How is a Kindle(s amzn) like an octopus? A new research paper from a University of Cincinnati team explores the parallels between animals that can change color and e-paper screens on devices like the Kindle.
“E-paper still lags behind biological systems in optical performance, especially in color generation,” the paper’s authors wrote, “which is not surprising because biology has had more than a 100-million-year head start. As a result, some e-paper technologies are now attempting to emulate optical effects already perfected in nature. Therefore, e-paper engineers should be examining equivalent biological systems in greater detail.”
The authors caution that “comparing a squid and an Amazon Kindle e-reader is not highly meaningful” (though it makes for a great headline) but “important comparisons can be made between the function and performance of biological pigments and reflectors, and similarly functioning synthetic pixels and components.”
A University of Cincinnati press release distills the paper’s findings. Animals that change color — the study looked at the cephalopods, which includes squid, octopus and cuttlefish — and e-readers are similar, for example, in that “both use pigment, and both change or achieve color expression by either spreading or compacting that pigment.” Animals are more efficient at using available light to change color than electronic devices. But electronic devices can change color faster than animals and “can provide a greater range of colors and more efficient dark or black state.”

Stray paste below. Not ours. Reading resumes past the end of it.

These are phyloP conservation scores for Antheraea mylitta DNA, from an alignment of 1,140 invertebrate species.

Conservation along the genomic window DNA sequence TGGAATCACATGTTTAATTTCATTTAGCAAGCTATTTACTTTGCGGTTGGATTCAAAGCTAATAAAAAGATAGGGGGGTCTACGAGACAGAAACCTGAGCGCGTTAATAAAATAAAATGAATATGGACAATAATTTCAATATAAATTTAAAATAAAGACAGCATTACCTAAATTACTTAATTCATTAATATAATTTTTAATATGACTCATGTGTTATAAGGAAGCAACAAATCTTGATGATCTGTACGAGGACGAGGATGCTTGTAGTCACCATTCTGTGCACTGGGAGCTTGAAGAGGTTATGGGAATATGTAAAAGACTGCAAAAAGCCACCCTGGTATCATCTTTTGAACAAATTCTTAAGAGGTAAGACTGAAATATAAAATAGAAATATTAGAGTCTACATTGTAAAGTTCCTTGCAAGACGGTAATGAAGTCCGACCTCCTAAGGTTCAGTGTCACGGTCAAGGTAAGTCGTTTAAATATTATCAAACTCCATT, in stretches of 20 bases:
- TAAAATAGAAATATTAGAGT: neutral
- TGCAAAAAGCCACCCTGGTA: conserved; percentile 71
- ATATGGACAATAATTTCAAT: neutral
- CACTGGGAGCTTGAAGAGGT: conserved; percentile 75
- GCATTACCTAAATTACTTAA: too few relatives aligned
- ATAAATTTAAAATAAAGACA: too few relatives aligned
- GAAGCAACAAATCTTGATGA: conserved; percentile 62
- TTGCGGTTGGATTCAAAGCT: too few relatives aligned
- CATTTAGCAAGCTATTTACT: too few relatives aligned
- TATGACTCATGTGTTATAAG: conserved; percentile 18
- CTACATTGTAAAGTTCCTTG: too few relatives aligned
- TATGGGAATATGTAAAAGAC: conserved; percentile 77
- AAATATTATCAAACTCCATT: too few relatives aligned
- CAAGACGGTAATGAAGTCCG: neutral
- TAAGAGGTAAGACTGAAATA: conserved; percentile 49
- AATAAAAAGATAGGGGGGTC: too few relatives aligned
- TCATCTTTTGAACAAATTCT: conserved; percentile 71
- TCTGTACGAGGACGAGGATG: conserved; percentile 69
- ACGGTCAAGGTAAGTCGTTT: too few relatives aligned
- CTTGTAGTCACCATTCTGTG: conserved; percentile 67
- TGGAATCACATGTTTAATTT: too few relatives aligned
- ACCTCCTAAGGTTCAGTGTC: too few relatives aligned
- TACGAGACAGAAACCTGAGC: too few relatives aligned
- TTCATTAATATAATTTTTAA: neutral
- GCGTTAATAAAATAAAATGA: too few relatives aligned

One way that animals could help electronic devices improve: The paper notes that cephalopods can actually change, or “crinkle,” their skin’s texture to match other surfaces, and says that would be useful for “reconfigurable keyboards used in touch-based smart phones and tablets. It would be highly desirable to provide both visual display of the keyboard and texture/tactile feedback. The ability of cephalopods to modulate the texture of their skin could, in theory, provide a form of tactile feedback.”
The full paper, “Biological vs. Electronic Adaptive Coloration: How Can One Inform the Other?” is by Eric Kreit, Lydia M. Mäthger, Roger T. Hanlon, Patrick B. Dennis, Rajesh R. Naik, Eric Forsythe and Jason Heikenfeld and is published in The Journal of The Royal Society Interface.
Octopus photo courtesy of Wikimedia Commons / Albert Kok